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Burnham calls for Supporter-Ownership and a rejection of global brands in football

September 15, 2008

ANDY Burnham MP, Secretary of State for Culture, Media and Sport and former Supporters Direct (SD) Chair, this week made his most critical speech yet about the direction football is headed in a month where the Manchester City takeover dominated the headlines, and Arsenal Manager Arsene Wenger condemned Premier League football for its over-reliance on billionaires.

In his speech at the Co-operative Party Annual Conference in London on Thursday of this week, said he was “not flinching” from his view that supporter ownership is the ideal model for football clubs, most true to their character as sporting homes of belonging, rather than “global brands” to be bought for profit.

The speech – a wide-ranging critique of the direction of football consistent with his views for many years, and not simply a knee-jerk reaction to recent events – is an important signal of the support for a more responsible and better regulated game as ex press ed by FA Chairman Lord Triesman, and which SD itself has espoused since its launch in 2000.

Supporters Direct responded to the speech, saying, “Like a great many football fans, Andy Burnham is concerned about the direction football is headed in. We support his call for a debate about the direction football is headed – lead by the Football Association, and the views of supporters are absolutely central to it. We also welcome his reiteration of the view that supporter ownership is a viable, valid – and we’d say necessary – step to reconnecting clubs, their fans and their communities.”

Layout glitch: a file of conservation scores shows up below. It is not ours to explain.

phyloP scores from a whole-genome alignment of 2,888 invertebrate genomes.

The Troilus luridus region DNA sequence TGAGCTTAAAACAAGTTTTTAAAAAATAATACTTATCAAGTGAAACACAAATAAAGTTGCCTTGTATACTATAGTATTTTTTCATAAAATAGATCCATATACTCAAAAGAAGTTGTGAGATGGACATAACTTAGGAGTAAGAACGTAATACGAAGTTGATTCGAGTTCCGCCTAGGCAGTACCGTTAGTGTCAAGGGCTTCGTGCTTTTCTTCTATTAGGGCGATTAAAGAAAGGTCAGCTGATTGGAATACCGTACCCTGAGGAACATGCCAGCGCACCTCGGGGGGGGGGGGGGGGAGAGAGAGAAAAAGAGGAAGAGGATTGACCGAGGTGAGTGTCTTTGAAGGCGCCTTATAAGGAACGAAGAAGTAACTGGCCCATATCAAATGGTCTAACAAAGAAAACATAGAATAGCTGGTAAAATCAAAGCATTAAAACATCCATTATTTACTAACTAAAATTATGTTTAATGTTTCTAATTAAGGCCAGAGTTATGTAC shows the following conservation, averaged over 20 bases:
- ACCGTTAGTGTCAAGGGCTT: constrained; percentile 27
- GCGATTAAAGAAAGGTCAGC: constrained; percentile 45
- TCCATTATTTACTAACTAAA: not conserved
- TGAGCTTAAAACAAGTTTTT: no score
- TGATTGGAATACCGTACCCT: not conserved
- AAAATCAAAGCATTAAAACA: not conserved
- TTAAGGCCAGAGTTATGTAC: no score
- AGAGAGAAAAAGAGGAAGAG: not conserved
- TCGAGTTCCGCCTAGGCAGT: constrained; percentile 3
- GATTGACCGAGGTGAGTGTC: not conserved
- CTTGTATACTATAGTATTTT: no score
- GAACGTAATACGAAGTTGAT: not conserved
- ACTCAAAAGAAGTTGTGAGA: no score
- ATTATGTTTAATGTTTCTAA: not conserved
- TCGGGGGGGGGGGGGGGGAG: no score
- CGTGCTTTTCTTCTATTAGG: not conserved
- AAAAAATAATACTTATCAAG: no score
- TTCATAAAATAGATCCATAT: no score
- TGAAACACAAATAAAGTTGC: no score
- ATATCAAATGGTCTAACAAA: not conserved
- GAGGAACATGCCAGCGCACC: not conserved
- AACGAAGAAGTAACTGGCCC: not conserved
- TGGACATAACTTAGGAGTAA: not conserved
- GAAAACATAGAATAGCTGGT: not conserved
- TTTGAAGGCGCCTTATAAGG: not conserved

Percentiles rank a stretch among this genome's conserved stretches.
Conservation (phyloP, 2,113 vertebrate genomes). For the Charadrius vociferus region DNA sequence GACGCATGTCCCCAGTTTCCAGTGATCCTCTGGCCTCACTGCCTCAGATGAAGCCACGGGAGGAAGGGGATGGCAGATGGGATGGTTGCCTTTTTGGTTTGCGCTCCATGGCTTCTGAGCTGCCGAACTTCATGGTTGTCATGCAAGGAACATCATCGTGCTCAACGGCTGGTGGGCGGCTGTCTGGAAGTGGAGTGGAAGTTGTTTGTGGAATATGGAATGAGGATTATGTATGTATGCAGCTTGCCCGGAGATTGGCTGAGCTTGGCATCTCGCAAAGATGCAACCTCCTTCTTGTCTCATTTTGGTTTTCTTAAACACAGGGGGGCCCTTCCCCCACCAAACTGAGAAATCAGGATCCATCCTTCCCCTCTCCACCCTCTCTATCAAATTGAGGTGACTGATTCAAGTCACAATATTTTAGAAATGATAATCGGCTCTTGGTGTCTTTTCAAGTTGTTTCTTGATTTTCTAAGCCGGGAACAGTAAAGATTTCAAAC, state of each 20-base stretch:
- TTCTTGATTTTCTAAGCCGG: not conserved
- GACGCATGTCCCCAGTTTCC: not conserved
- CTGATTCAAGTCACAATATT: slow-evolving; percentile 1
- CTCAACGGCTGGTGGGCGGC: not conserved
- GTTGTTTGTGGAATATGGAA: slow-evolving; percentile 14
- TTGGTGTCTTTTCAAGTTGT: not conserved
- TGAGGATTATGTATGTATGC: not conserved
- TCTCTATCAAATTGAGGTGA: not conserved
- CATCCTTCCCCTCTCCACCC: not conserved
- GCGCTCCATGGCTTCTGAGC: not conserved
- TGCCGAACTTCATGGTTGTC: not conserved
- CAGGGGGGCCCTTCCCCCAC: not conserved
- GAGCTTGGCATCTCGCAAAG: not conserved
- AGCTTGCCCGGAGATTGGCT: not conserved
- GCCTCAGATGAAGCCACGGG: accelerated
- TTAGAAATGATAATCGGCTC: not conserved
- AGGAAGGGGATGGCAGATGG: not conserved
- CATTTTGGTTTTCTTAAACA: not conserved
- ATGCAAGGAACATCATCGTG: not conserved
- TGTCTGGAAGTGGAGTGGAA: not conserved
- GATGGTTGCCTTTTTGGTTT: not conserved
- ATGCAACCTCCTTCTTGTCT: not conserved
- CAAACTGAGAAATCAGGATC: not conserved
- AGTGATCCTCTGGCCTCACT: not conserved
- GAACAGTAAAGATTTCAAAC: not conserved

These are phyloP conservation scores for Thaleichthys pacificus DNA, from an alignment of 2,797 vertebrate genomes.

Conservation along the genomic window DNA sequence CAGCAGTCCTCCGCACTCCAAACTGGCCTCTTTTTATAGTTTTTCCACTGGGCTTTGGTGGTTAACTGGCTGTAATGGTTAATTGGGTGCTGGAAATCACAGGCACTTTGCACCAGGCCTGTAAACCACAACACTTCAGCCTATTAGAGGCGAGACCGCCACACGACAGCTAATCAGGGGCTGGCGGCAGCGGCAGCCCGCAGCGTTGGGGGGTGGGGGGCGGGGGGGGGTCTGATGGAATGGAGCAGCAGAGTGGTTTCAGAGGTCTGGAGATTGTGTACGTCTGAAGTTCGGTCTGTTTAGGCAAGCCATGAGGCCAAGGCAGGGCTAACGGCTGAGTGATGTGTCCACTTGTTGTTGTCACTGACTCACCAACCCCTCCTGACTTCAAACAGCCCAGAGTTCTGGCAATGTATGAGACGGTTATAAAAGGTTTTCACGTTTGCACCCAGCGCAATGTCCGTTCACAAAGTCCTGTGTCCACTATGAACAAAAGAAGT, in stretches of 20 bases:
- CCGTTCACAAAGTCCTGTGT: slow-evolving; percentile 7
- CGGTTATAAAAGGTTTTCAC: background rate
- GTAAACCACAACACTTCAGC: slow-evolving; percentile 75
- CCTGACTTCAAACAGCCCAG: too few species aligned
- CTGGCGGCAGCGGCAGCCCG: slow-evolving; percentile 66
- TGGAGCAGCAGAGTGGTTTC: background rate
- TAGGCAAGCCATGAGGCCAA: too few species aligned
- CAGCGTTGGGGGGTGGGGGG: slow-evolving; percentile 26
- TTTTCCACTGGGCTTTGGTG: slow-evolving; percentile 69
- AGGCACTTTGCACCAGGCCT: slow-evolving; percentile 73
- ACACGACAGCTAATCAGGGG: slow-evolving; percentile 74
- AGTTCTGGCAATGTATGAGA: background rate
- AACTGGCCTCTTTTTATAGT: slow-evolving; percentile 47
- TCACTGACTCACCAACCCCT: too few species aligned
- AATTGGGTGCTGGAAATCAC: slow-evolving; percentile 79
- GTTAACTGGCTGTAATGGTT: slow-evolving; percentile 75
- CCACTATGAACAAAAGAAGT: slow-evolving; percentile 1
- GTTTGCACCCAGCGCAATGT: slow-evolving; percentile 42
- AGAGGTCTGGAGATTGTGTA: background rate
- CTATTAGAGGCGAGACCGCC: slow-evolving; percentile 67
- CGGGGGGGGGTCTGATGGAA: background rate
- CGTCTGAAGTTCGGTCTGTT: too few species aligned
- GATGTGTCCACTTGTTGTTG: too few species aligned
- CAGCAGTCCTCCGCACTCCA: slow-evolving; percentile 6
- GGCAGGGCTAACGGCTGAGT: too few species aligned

And a welcome intervention by The FA, with the game’s governing body saying, “Lord Triesman met with Andy Burnham this week to discuss some of the biggest issues facing the game, and will meet him again soon to move these discussions forward. These issues include fit-and-proper ownership of clubs and the development of home-grown talent.

“Like the Culture Secretary, he firmly believes that clubs must preserve their links with their communities, and shares concerns if clubs are being bought for their short-term investment value rather than their long-term success. These issues, and the need to reconsider football’s regulatory framework in this area, are very high on the Chairman’s list of priorities.”

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